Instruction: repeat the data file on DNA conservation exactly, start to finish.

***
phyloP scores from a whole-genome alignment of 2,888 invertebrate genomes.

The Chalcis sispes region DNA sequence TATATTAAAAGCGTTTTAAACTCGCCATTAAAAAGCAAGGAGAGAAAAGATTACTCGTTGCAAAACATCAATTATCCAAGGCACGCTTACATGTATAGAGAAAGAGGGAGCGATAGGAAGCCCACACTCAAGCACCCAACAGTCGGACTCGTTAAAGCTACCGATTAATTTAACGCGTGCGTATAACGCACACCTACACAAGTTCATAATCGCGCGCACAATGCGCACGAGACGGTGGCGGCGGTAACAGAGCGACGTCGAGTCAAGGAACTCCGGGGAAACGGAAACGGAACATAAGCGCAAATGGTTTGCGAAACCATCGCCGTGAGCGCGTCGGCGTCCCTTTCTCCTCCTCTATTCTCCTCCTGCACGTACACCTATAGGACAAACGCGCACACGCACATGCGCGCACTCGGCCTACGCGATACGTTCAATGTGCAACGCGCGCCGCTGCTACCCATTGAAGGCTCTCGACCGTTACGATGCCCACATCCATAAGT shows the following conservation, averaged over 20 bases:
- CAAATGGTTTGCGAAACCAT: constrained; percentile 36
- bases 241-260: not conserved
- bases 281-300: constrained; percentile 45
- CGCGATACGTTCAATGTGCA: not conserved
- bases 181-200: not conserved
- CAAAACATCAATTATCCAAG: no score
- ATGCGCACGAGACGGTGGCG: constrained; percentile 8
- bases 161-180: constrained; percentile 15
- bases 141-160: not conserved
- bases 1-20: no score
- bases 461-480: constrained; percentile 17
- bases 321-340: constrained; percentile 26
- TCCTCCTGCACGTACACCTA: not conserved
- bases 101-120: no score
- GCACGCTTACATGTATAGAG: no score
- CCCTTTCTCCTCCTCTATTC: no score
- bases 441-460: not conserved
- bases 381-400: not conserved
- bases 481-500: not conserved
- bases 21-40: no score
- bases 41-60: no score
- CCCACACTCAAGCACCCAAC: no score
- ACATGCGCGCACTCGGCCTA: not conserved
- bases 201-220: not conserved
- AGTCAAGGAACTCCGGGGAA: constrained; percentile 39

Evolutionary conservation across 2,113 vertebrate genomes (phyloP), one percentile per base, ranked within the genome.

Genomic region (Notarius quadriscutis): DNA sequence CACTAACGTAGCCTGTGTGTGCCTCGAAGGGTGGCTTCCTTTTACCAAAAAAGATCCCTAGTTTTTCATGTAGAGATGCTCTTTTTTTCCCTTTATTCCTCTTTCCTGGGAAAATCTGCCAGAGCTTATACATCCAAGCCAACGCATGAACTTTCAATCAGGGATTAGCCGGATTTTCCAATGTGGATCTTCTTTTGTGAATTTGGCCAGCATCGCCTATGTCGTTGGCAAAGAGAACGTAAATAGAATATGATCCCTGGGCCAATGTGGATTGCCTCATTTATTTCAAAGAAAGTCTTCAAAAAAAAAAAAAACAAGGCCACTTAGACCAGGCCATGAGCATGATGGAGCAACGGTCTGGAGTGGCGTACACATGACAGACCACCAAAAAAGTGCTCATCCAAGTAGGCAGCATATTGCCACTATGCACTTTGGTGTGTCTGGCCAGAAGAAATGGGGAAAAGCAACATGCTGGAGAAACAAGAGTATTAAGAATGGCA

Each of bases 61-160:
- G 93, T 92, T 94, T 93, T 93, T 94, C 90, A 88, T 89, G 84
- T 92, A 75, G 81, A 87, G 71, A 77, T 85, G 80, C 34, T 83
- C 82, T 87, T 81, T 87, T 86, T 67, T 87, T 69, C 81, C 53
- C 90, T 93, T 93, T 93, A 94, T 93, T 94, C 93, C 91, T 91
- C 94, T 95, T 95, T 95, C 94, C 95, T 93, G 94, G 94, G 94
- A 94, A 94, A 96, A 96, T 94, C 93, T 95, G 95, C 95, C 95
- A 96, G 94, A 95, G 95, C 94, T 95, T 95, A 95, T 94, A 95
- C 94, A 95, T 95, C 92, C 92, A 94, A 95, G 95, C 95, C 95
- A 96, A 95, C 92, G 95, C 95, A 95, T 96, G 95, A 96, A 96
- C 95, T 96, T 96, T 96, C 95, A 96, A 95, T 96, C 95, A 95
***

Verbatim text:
phyloP scores from a whole-genome alignment of 2,888 invertebrate genomes.

The Chalcis sispes region DNA sequence TATATTAAAAGCGTTTTAAACTCGCCATTAAAAAGCAAGGAGAGAAAAGATTACTCGTTGCAAAACATCAATTATCCAAGGCACGCTTACATGTATAGAGAAAGAGGGAGCGATAGGAAGCCCACACTCAAGCACCCAACAGTCGGACTCGTTAAAGCTACCGATTAATTTAACGCGTGCGTATAACGCACACCTACACAAGTTCATAATCGCGCGCACAATGCGCACGAGACGGTGGCGGCGGTAACAGAGCGACGTCGAGTCAAGGAACTCCGGGGAAACGGAAACGGAACATAAGCGCAAATGGTTTGCGAAACCATCGCCGTGAGCGCGTCGGCGTCCCTTTCTCCTCCTCTATTCTCCTCCTGCACGTACACCTATAGGACAAACGCGCACACGCACATGCGCGCACTCGGCCTACGCGATACGTTCAATGTGCAACGCGCGCCGCTGCTACCCATTGAAGGCTCTCGACCGTTACGATGCCCACATCCATAAGT shows the following conservation, averaged over 20 bases:
- CAAATGGTTTGCGAAACCAT: constrained; percentile 36
- bases 241-260: not conserved
- bases 281-300: constrained; percentile 45
- CGCGATACGTTCAATGTGCA: not conserved
- bases 181-200: not conserved
- CAAAACATCAATTATCCAAG: no score
- ATGCGCACGAGACGGTGGCG: constrained; percentile 8
- bases 161-180: constrained; percentile 15
- bases 141-160: not conserved
- bases 1-20: no score
- bases 461-480: constrained; percentile 17
- bases 321-340: constrained; percentile 26
- TCCTCCTGCACGTACACCTA: not conserved
- bases 101-120: no score
- GCACGCTTACATGTATAGAG: no score
- CCCTTTCTCCTCCTCTATTC: no score
- bases 441-460: not conserved
- bases 381-400: not conserved
- bases 481-500: not conserved
- bases 21-40: no score
- bases 41-60: no score
- CCCACACTCAAGCACCCAAC: no score
- ACATGCGCGCACTCGGCCTA: not conserved
- bases 201-220: not conserved
- AGTCAAGGAACTCCGGGGAA: constrained; percentile 39

Evolutionary conservation across 2,113 vertebrate genomes (phyloP), one percentile per base, ranked within the genome.

Genomic region (Notarius quadriscutis): DNA sequence CACTAACGTAGCCTGTGTGTGCCTCGAAGGGTGGCTTCCTTTTACCAAAAAAGATCCCTAGTTTTTCATGTAGAGATGCTCTTTTTTTCCCTTTATTCCTCTTTCCTGGGAAAATCTGCCAGAGCTTATACATCCAAGCCAACGCATGAACTTTCAATCAGGGATTAGCCGGATTTTCCAATGTGGATCTTCTTTTGTGAATTTGGCCAGCATCGCCTATGTCGTTGGCAAAGAGAACGTAAATAGAATATGATCCCTGGGCCAATGTGGATTGCCTCATTTATTTCAAAGAAAGTCTTCAAAAAAAAAAAAAACAAGGCCACTTAGACCAGGCCATGAGCATGATGGAGCAACGGTCTGGAGTGGCGTACACATGACAGACCACCAAAAAAGTGCTCATCCAAGTAGGCAGCATATTGCCACTATGCACTTTGGTGTGTCTGGCCAGAAGAAATGGGGAAAAGCAACATGCTGGAGAAACAAGAGTATTAAGAATGGCA

Each of bases 61-160:
- G 93, T 92, T 94, T 93, T 93, T 94, C 90, A 88, T 89, G 84
- T 92, A 75, G 81, A 87, G 71, A 77, T 85, G 80, C 34, T 83
- C 82, T 87, T 81, T 87, T 86, T 67, T 87, T 69, C 81, C 53
- C 90, T 93, T 93, T 93, A 94, T 93, T 94, C 93, C 91, T 91
- C 94, T 95, T 95, T 95, C 94, C 95, T 93, G 94, G 94, G 94
- A 94, A 94, A 96, A 96, T 94, C 93, T 95, G 95, C 95, C 95
- A 96, G 94, A 95, G 95, C 94, T 95, T 95, A 95, T 94, A 95
- C 94, A 95, T 95, C 92, C 92, A 94, A 95, G 95, C 95, C 95
- A 96, A 95, C 92, G 95, C 95, A 95, T 96, G 95, A 96, A 96
- C 95, T 96, T 96, T 96, C 95, A 96, A 95, T 96, C 95, A 95